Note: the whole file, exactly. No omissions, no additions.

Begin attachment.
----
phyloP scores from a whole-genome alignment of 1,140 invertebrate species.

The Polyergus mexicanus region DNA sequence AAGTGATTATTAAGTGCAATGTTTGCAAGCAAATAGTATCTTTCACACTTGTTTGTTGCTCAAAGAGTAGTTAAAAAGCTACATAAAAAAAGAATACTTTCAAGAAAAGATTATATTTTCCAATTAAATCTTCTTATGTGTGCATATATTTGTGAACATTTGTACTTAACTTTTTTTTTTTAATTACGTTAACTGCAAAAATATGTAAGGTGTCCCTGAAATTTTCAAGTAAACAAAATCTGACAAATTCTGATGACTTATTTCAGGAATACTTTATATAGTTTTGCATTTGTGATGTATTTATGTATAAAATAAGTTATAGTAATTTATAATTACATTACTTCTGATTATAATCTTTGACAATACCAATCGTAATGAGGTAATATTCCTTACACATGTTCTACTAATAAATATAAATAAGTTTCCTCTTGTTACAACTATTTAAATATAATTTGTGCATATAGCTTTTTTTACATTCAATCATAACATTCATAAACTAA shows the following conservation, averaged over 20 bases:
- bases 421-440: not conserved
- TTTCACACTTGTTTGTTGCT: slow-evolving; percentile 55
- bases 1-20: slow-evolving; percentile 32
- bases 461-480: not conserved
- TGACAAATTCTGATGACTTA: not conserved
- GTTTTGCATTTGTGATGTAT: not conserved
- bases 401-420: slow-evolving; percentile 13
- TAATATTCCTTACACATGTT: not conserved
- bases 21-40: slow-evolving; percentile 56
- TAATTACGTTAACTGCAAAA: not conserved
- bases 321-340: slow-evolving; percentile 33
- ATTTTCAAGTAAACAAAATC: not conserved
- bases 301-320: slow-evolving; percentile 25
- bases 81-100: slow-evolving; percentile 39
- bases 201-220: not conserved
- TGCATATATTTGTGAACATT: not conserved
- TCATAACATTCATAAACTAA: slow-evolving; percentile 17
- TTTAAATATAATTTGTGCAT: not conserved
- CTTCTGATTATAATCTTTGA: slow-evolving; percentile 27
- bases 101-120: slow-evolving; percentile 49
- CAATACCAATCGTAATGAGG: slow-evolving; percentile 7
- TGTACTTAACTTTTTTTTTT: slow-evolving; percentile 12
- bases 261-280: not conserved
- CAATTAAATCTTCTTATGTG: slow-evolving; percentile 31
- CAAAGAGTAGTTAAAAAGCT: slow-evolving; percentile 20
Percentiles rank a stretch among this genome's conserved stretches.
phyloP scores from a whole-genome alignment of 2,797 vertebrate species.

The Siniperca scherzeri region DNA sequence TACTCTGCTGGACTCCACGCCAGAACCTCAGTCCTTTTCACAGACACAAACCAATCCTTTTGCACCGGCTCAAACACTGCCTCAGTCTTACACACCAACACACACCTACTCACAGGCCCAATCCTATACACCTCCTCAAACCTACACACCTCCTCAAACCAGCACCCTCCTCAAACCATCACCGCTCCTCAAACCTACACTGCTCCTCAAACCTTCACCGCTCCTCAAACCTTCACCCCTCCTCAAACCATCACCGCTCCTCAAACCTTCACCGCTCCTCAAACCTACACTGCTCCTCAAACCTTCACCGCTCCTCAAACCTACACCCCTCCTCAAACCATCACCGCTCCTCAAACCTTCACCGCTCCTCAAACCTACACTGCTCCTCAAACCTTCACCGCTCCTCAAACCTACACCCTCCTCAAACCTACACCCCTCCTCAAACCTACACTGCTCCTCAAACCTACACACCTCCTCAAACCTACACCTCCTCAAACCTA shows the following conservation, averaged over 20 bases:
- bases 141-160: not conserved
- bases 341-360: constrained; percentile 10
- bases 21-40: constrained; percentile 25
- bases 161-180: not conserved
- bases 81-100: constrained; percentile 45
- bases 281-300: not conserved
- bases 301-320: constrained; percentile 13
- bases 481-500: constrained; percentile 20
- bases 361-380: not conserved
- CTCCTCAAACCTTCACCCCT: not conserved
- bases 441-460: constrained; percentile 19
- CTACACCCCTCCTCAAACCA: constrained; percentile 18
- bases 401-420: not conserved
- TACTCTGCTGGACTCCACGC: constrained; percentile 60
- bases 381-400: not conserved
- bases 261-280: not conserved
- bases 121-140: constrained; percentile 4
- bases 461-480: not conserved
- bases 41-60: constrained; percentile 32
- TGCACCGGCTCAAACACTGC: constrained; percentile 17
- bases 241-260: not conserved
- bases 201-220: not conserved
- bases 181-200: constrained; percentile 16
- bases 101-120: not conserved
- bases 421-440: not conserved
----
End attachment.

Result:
phyloP scores from a whole-genome alignment of 1,140 invertebrate species.

The Polyergus mexicanus region DNA sequence AAGTGATTATTAAGTGCAATGTTTGCAAGCAAATAGTATCTTTCACACTTGTTTGTTGCTCAAAGAGTAGTTAAAAAGCTACATAAAAAAAGAATACTTTCAAGAAAAGATTATATTTTCCAATTAAATCTTCTTATGTGTGCATATATTTGTGAACATTTGTACTTAACTTTTTTTTTTTAATTACGTTAACTGCAAAAATATGTAAGGTGTCCCTGAAATTTTCAAGTAAACAAAATCTGACAAATTCTGATGACTTATTTCAGGAATACTTTATATAGTTTTGCATTTGTGATGTATTTATGTATAAAATAAGTTATAGTAATTTATAATTACATTACTTCTGATTATAATCTTTGACAATACCAATCGTAATGAGGTAATATTCCTTACACATGTTCTACTAATAAATATAAATAAGTTTCCTCTTGTTACAACTATTTAAATATAATTTGTGCATATAGCTTTTTTTACATTCAATCATAACATTCATAAACTAA shows the following conservation, averaged over 20 bases:
- bases 421-440: not conserved
- TTTCACACTTGTTTGTTGCT: slow-evolving; percentile 55
- bases 1-20: slow-evolving; percentile 32
- bases 461-480: not conserved
- TGACAAATTCTGATGACTTA: not conserved
- GTTTTGCATTTGTGATGTAT: not conserved
- bases 401-420: slow-evolving; percentile 13
- TAATATTCCTTACACATGTT: not conserved
- bases 21-40: slow-evolving; percentile 56
- TAATTACGTTAACTGCAAAA: not conserved
- bases 321-340: slow-evolving; percentile 33
- ATTTTCAAGTAAACAAAATC: not conserved
- bases 301-320: slow-evolving; percentile 25
- bases 81-100: slow-evolving; percentile 39
- bases 201-220: not conserved
- TGCATATATTTGTGAACATT: not conserved
- TCATAACATTCATAAACTAA: slow-evolving; percentile 17
- TTTAAATATAATTTGTGCAT: not conserved
- CTTCTGATTATAATCTTTGA: slow-evolving; percentile 27
- bases 101-120: slow-evolving; percentile 49
- CAATACCAATCGTAATGAGG: slow-evolving; percentile 7
- TGTACTTAACTTTTTTTTTT: slow-evolving; percentile 12
- bases 261-280: not conserved
- CAATTAAATCTTCTTATGTG: slow-evolving; percentile 31
- CAAAGAGTAGTTAAAAAGCT: slow-evolving; percentile 20
Percentiles rank a stretch among this genome's conserved stretches.
phyloP scores from a whole-genome alignment of 2,797 vertebrate species.

The Siniperca scherzeri region DNA sequence TACTCTGCTGGACTCCACGCCAGAACCTCAGTCCTTTTCACAGACACAAACCAATCCTTTTGCACCGGCTCAAACACTGCCTCAGTCTTACACACCAACACACACCTACTCACAGGCCCAATCCTATACACCTCCTCAAACCTACACACCTCCTCAAACCAGCACCCTCCTCAAACCATCACCGCTCCTCAAACCTACACTGCTCCTCAAACCTTCACCGCTCCTCAAACCTTCACCCCTCCTCAAACCATCACCGCTCCTCAAACCTTCACCGCTCCTCAAACCTACACTGCTCCTCAAACCTTCACCGCTCCTCAAACCTACACCCCTCCTCAAACCATCACCGCTCCTCAAACCTTCACCGCTCCTCAAACCTACACTGCTCCTCAAACCTTCACCGCTCCTCAAACCTACACCCTCCTCAAACCTACACCCCTCCTCAAACCTACACTGCTCCTCAAACCTACACACCTCCTCAAACCTACACCTCCTCAAACCTA shows the following conservation, averaged over 20 bases:
- bases 141-160: not conserved
- bases 341-360: constrained; percentile 10
- bases 21-40: constrained; percentile 25
- bases 161-180: not conserved
- bases 81-100: constrained; percentile 45
- bases 281-300: not conserved
- bases 301-320: constrained; percentile 13
- bases 481-500: constrained; percentile 20
- bases 361-380: not conserved
- CTCCTCAAACCTTCACCCCT: not conserved
- bases 441-460: constrained; percentile 19
- CTACACCCCTCCTCAAACCA: constrained; percentile 18
- bases 401-420: not conserved
- TACTCTGCTGGACTCCACGC: constrained; percentile 60
- bases 381-400: not conserved
- bases 261-280: not conserved
- bases 121-140: constrained; percentile 4
- bases 461-480: not conserved
- bases 41-60: constrained; percentile 32
- TGCACCGGCTCAAACACTGC: constrained; percentile 17
- bases 241-260: not conserved
- bases 201-220: not conserved
- bases 181-200: constrained; percentile 16
- bases 101-120: not conserved
- bases 421-440: not conserved